The Learning Tree: Overcoming Learning Disabilities from the Ground Up

Stanley I. Greenspan and Nancy Thorndike Greenspan, Da Capo Lifelong, $26 (288p) ISBN 978-0-7382-1233-3
Pre-eminent psychiatrist and early childhood expert Stanley Greenspan collaborated with his wife, Nancy Thorndike Greenspan, in their fourth book together, the culmination of many years of research. The authors employ the metaphor of a tree to illustrate how children learn; the roots take in information and plan actions, the trunk represents thinking skills, and the branches stand for academic areas such as reading, writing, and math. Maintaining that labels serve limited purpose, the Greenspans encourage educators and parents to treat each child according to his or her unique learning profile. Instead of focusing on a diagnosis of ADD or ADHD, the goal is to give attention to the origin of a problem, providing exercises and support as children work through their difficulties. Identifying nine levels of thinking, the authors show parents how to recognize problem areas and then use such methods as their signature “Floortime”—in which the parent follows the child’s lead, challenges her to be creative, expands the action and interaction, and includes sense and motor skills as well as various emotions. With their developmental approach, the Greenspans focus on practical ways to enhance “thinking-based” rather than “memory-based” learning. Several chapters contributed by Richard Lodish, an educator at the Sidwell Friends School in Washington, D.C., demonstrate how Greenspan’s methods are used in the classroom and will be of particular interest to teachers. (Sept.)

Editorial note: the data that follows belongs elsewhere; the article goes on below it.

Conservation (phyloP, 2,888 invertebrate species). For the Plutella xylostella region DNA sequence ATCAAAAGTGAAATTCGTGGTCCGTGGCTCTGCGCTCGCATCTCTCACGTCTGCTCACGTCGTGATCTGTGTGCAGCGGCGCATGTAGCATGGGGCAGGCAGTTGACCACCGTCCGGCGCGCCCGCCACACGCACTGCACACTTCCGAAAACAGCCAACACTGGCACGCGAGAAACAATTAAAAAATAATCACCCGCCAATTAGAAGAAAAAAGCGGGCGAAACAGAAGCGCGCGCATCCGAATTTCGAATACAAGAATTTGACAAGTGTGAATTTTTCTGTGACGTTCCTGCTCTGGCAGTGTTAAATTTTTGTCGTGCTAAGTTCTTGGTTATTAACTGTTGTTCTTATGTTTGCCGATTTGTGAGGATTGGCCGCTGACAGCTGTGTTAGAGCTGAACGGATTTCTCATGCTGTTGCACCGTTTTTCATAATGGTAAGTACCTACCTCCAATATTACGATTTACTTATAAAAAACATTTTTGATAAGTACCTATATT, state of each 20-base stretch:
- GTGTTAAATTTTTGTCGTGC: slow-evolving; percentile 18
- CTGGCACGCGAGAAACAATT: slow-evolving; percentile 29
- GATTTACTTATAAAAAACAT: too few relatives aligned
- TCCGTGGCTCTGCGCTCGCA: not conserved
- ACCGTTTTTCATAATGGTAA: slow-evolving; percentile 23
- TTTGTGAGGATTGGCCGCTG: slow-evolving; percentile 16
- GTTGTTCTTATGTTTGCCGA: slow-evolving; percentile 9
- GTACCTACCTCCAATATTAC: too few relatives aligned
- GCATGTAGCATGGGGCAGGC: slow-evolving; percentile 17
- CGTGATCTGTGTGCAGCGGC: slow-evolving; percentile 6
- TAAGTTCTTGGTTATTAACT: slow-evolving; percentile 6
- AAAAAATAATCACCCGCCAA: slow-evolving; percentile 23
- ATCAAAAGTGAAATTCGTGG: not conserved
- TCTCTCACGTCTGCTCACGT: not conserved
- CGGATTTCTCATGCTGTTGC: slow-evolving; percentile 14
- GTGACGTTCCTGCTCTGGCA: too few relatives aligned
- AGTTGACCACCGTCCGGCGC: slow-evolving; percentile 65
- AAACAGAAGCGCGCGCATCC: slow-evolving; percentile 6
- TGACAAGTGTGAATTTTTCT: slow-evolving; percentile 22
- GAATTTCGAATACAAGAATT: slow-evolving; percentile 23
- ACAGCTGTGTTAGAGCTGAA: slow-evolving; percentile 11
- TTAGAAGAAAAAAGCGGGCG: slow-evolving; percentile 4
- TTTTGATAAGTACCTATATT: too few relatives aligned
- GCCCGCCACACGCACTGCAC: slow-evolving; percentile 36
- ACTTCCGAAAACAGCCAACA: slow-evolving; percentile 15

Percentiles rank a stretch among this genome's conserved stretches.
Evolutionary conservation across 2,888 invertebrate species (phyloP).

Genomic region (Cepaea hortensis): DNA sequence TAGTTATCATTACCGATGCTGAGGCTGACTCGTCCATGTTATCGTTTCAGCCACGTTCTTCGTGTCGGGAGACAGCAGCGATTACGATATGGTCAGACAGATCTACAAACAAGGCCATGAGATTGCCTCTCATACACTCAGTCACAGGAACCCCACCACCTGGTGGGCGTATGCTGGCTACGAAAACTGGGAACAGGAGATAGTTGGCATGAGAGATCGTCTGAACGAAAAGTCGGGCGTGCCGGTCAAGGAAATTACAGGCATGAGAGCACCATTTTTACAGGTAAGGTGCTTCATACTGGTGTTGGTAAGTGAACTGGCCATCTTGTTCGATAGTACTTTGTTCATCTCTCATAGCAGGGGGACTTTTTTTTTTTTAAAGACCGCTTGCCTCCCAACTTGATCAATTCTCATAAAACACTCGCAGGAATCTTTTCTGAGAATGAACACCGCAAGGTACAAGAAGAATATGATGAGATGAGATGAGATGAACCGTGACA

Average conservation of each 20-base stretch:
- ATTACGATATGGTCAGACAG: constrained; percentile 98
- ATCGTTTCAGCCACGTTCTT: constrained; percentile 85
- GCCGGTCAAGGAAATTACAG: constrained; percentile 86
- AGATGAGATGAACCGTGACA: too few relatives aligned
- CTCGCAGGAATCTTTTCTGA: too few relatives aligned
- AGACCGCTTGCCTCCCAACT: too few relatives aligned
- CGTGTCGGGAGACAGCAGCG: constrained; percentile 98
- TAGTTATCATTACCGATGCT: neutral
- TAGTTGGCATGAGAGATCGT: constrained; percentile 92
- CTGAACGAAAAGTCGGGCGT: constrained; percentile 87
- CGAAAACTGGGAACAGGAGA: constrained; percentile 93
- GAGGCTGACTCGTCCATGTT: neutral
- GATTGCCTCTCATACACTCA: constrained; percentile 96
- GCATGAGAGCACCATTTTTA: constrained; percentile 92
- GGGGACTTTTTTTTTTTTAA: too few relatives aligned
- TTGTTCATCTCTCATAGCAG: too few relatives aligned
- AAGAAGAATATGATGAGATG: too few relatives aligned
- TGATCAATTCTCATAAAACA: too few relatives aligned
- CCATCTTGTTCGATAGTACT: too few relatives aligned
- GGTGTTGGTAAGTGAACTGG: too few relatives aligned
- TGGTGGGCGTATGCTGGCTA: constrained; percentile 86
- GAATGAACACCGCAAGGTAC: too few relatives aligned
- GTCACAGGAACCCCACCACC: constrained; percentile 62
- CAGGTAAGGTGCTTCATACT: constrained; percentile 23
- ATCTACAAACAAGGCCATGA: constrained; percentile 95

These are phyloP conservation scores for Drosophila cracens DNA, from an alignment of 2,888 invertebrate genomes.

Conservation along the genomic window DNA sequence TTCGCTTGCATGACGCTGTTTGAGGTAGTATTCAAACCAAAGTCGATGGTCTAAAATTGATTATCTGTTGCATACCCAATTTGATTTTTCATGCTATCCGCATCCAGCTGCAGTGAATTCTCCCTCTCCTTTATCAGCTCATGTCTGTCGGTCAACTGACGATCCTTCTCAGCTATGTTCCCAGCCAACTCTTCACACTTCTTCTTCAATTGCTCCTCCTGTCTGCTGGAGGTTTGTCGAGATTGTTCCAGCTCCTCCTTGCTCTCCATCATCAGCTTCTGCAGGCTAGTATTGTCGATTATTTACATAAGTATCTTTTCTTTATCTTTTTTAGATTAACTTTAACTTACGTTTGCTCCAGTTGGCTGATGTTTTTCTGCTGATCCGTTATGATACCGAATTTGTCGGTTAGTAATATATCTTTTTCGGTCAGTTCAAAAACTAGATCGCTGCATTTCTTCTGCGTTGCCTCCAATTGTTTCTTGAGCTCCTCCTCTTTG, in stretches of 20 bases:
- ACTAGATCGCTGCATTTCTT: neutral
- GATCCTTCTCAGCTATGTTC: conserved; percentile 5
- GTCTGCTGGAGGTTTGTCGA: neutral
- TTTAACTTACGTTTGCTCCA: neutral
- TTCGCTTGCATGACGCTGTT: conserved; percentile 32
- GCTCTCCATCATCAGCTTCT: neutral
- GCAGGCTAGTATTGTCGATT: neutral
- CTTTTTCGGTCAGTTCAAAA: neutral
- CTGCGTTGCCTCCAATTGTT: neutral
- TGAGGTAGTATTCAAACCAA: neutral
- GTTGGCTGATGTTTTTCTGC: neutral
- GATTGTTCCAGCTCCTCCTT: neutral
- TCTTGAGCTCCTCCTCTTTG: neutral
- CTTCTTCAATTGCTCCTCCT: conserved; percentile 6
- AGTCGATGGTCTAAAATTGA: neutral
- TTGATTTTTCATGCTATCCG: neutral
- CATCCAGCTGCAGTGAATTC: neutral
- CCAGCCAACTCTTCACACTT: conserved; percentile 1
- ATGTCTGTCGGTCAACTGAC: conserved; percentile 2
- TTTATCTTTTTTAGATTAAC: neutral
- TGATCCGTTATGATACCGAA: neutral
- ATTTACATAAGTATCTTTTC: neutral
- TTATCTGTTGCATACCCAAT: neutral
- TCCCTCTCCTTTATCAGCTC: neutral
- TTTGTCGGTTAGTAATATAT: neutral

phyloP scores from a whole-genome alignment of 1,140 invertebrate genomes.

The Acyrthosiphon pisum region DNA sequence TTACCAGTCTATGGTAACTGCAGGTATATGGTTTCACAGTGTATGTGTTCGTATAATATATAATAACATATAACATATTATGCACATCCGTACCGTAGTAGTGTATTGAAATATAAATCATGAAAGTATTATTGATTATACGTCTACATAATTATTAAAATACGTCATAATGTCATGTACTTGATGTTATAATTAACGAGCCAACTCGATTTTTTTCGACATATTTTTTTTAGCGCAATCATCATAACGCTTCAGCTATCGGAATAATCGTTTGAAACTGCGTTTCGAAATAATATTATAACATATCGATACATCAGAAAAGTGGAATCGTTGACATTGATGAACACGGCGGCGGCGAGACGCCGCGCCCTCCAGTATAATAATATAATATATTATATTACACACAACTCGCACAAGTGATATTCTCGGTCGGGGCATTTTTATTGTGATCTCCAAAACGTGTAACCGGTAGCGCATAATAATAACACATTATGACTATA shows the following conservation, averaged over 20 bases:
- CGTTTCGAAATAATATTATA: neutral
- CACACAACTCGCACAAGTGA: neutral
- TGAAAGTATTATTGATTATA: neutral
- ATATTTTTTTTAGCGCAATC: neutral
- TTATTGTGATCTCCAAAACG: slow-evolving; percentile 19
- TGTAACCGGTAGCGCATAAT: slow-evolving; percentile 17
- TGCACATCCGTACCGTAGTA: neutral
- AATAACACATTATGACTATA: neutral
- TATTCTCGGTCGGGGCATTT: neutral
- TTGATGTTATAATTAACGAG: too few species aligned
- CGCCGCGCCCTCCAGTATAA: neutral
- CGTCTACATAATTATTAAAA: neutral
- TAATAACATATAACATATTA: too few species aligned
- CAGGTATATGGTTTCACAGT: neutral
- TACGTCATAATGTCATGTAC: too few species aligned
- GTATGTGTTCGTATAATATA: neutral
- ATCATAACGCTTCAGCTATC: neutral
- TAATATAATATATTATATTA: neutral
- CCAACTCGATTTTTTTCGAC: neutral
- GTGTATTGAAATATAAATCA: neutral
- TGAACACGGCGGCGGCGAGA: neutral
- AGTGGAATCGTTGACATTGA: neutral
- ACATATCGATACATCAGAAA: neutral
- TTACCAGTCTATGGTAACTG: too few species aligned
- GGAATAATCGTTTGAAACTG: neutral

Reviewed on: 08/02/2010
Release date: 08/01/2010
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